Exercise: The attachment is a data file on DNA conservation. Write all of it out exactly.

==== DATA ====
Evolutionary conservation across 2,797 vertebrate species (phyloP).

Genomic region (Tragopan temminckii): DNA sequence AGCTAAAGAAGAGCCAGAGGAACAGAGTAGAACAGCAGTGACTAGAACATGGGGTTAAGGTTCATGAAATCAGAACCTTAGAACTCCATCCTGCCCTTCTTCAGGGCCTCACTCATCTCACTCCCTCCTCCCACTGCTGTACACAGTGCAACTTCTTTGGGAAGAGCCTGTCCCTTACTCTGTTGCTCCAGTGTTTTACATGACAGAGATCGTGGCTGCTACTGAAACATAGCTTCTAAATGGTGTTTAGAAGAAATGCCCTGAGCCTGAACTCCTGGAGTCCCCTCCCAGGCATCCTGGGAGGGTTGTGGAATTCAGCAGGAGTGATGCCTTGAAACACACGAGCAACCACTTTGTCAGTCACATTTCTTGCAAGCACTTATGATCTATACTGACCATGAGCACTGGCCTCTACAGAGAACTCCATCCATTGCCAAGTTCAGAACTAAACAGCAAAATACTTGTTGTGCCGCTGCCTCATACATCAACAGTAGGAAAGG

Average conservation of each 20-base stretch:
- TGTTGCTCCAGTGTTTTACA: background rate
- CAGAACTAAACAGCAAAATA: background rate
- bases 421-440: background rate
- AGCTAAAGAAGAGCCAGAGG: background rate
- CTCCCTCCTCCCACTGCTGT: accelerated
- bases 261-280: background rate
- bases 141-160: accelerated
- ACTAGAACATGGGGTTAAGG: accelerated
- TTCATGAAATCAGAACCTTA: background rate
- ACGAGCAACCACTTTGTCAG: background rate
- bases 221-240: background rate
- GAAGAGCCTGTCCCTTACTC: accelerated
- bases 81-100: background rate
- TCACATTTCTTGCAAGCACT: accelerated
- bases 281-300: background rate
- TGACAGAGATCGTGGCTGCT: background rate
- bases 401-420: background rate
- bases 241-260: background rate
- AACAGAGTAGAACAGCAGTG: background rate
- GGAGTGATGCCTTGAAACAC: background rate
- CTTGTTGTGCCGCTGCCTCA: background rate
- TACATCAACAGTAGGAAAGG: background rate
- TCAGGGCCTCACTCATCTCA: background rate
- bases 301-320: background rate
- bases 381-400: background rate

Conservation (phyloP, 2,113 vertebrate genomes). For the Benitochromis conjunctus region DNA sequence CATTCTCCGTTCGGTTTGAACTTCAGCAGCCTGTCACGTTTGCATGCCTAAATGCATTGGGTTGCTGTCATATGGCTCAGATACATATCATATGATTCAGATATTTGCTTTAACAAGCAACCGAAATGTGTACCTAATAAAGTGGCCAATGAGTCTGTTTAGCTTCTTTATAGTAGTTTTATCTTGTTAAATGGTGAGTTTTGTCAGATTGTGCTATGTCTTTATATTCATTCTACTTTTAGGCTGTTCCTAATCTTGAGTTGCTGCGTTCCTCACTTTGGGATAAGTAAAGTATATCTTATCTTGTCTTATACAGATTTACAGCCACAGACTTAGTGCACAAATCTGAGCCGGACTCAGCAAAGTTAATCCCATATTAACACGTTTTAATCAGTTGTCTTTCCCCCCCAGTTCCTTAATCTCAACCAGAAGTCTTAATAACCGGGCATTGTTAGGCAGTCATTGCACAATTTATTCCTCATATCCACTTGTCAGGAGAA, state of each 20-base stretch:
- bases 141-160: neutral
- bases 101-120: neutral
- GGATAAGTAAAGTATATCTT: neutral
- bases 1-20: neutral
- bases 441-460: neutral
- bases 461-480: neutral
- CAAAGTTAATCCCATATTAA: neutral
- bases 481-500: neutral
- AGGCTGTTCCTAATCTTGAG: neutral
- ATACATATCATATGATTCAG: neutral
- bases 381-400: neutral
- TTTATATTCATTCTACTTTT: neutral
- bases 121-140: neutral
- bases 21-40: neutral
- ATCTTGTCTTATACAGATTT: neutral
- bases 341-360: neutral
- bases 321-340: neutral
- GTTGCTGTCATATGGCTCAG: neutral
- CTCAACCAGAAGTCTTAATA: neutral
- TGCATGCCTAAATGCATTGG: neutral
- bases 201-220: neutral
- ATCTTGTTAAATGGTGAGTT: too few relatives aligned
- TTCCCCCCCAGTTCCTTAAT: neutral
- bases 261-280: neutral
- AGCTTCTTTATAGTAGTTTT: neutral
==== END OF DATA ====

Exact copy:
Evolutionary conservation across 2,797 vertebrate species (phyloP).

Genomic region (Tragopan temminckii): DNA sequence AGCTAAAGAAGAGCCAGAGGAACAGAGTAGAACAGCAGTGACTAGAACATGGGGTTAAGGTTCATGAAATCAGAACCTTAGAACTCCATCCTGCCCTTCTTCAGGGCCTCACTCATCTCACTCCCTCCTCCCACTGCTGTACACAGTGCAACTTCTTTGGGAAGAGCCTGTCCCTTACTCTGTTGCTCCAGTGTTTTACATGACAGAGATCGTGGCTGCTACTGAAACATAGCTTCTAAATGGTGTTTAGAAGAAATGCCCTGAGCCTGAACTCCTGGAGTCCCCTCCCAGGCATCCTGGGAGGGTTGTGGAATTCAGCAGGAGTGATGCCTTGAAACACACGAGCAACCACTTTGTCAGTCACATTTCTTGCAAGCACTTATGATCTATACTGACCATGAGCACTGGCCTCTACAGAGAACTCCATCCATTGCCAAGTTCAGAACTAAACAGCAAAATACTTGTTGTGCCGCTGCCTCATACATCAACAGTAGGAAAGG

Average conservation of each 20-base stretch:
- TGTTGCTCCAGTGTTTTACA: background rate
- CAGAACTAAACAGCAAAATA: background rate
- bases 421-440: background rate
- AGCTAAAGAAGAGCCAGAGG: background rate
- CTCCCTCCTCCCACTGCTGT: accelerated
- bases 261-280: background rate
- bases 141-160: accelerated
- ACTAGAACATGGGGTTAAGG: accelerated
- TTCATGAAATCAGAACCTTA: background rate
- ACGAGCAACCACTTTGTCAG: background rate
- bases 221-240: background rate
- GAAGAGCCTGTCCCTTACTC: accelerated
- bases 81-100: background rate
- TCACATTTCTTGCAAGCACT: accelerated
- bases 281-300: background rate
- TGACAGAGATCGTGGCTGCT: background rate
- bases 401-420: background rate
- bases 241-260: background rate
- AACAGAGTAGAACAGCAGTG: background rate
- GGAGTGATGCCTTGAAACAC: background rate
- CTTGTTGTGCCGCTGCCTCA: background rate
- TACATCAACAGTAGGAAAGG: background rate
- TCAGGGCCTCACTCATCTCA: background rate
- bases 301-320: background rate
- bases 381-400: background rate

Conservation (phyloP, 2,113 vertebrate genomes). For the Benitochromis conjunctus region DNA sequence CATTCTCCGTTCGGTTTGAACTTCAGCAGCCTGTCACGTTTGCATGCCTAAATGCATTGGGTTGCTGTCATATGGCTCAGATACATATCATATGATTCAGATATTTGCTTTAACAAGCAACCGAAATGTGTACCTAATAAAGTGGCCAATGAGTCTGTTTAGCTTCTTTATAGTAGTTTTATCTTGTTAAATGGTGAGTTTTGTCAGATTGTGCTATGTCTTTATATTCATTCTACTTTTAGGCTGTTCCTAATCTTGAGTTGCTGCGTTCCTCACTTTGGGATAAGTAAAGTATATCTTATCTTGTCTTATACAGATTTACAGCCACAGACTTAGTGCACAAATCTGAGCCGGACTCAGCAAAGTTAATCCCATATTAACACGTTTTAATCAGTTGTCTTTCCCCCCCAGTTCCTTAATCTCAACCAGAAGTCTTAATAACCGGGCATTGTTAGGCAGTCATTGCACAATTTATTCCTCATATCCACTTGTCAGGAGAA, state of each 20-base stretch:
- bases 141-160: neutral
- bases 101-120: neutral
- GGATAAGTAAAGTATATCTT: neutral
- bases 1-20: neutral
- bases 441-460: neutral
- bases 461-480: neutral
- CAAAGTTAATCCCATATTAA: neutral
- bases 481-500: neutral
- AGGCTGTTCCTAATCTTGAG: neutral
- ATACATATCATATGATTCAG: neutral
- bases 381-400: neutral
- TTTATATTCATTCTACTTTT: neutral
- bases 121-140: neutral
- bases 21-40: neutral
- ATCTTGTCTTATACAGATTT: neutral
- bases 341-360: neutral
- bases 321-340: neutral
- GTTGCTGTCATATGGCTCAG: neutral
- CTCAACCAGAAGTCTTAATA: neutral
- TGCATGCCTAAATGCATTGG: neutral
- bases 201-220: neutral
- ATCTTGTTAAATGGTGAGTT: too few relatives aligned
- TTCCCCCCCAGTTCCTTAAT: neutral
- bases 261-280: neutral
- AGCTTCTTTATAGTAGTTTT: neutral